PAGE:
# [Numpy-discussion] Random int64 and float64 numbers

Charles R Harris charlesr.harris at gmail.com
Thu Nov 5 23:49:12 EST 2009

```On Thu, Nov 5, 2009 at 9:14 PM, <josef.pktd at gmail.com> wrote:

> On Thu, Nov 5, 2009 at 10:42 PM, David Goldsmith
> <d.l.goldsmith at gmail.com> wrote:
> > On Thu, Nov 5, 2009 at 3:26 PM, David Warde-Farley <dwf at cs.toronto.edu>
> > wrote:
> >>
> >> On 5-Nov-09, at 4:54 PM, David Goldsmith wrote:
> >>
> >> > Interesting thread, which leaves me wondering two things: is it
> >> > documented
> >> > somewhere (e.g., at the IEEE site) precisely how many *decimal*
> >> > mantissae
> >> > are representable using the 64-bit IEEE standard for float
> >> > representation
> >> > (if that makes sense);
> >>
> >> IEEE-754 says nothing about decimal representations aside from how to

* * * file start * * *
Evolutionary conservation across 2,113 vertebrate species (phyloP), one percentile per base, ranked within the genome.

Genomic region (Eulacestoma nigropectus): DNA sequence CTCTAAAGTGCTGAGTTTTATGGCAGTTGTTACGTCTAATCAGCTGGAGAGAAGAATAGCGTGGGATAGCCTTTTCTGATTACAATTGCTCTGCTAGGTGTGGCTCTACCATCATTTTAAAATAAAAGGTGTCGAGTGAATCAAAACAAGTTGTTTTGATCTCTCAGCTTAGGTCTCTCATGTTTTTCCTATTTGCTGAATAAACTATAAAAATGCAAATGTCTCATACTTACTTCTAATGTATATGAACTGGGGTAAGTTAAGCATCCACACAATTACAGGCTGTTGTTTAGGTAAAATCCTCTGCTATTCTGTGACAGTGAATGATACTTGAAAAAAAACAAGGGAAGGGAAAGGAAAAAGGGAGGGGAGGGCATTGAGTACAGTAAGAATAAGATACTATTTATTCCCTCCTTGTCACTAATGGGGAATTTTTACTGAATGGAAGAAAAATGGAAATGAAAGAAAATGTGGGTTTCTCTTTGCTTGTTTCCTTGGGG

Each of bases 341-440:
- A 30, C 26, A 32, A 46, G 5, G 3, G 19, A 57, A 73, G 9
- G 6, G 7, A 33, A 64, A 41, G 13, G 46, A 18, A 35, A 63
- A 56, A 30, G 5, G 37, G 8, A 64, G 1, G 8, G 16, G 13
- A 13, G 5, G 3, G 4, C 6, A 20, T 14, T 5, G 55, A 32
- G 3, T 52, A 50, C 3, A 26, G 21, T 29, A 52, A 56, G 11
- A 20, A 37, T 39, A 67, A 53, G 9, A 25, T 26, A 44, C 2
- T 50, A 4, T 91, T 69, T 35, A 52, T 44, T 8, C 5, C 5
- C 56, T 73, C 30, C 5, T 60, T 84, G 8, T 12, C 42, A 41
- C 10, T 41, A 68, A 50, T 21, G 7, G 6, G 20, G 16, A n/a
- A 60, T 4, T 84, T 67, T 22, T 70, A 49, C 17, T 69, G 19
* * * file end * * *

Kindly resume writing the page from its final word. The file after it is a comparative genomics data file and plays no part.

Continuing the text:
> >> round when converting to and from strings. You have to provide/accept
> >> *at least* 9 decimal digits in the significand for single-precision
> >> and 17 for double-precision (section 5.6). AFAIK implementations will
> >> vary in how they handle cases where a binary significand would yield
> >> more digits than that.
> >
> > I was actually more interested in the opposite situation, where the
> decimal
> > representation (which is what a user would most likely provide) doesn't
> have
> > a finite binary expansion: what happens then, something analogous to the
> > decimal "rule of fives"?
>
> Since according to my calculations there are only about
>
> >>> 4* 10**17 * 308
> 123200000000000000000L
>
> double-precision floats, there are huge gaps in the floating point
> representation of the real line.
>

2**64 minus some flags for nans and such.

Chuck
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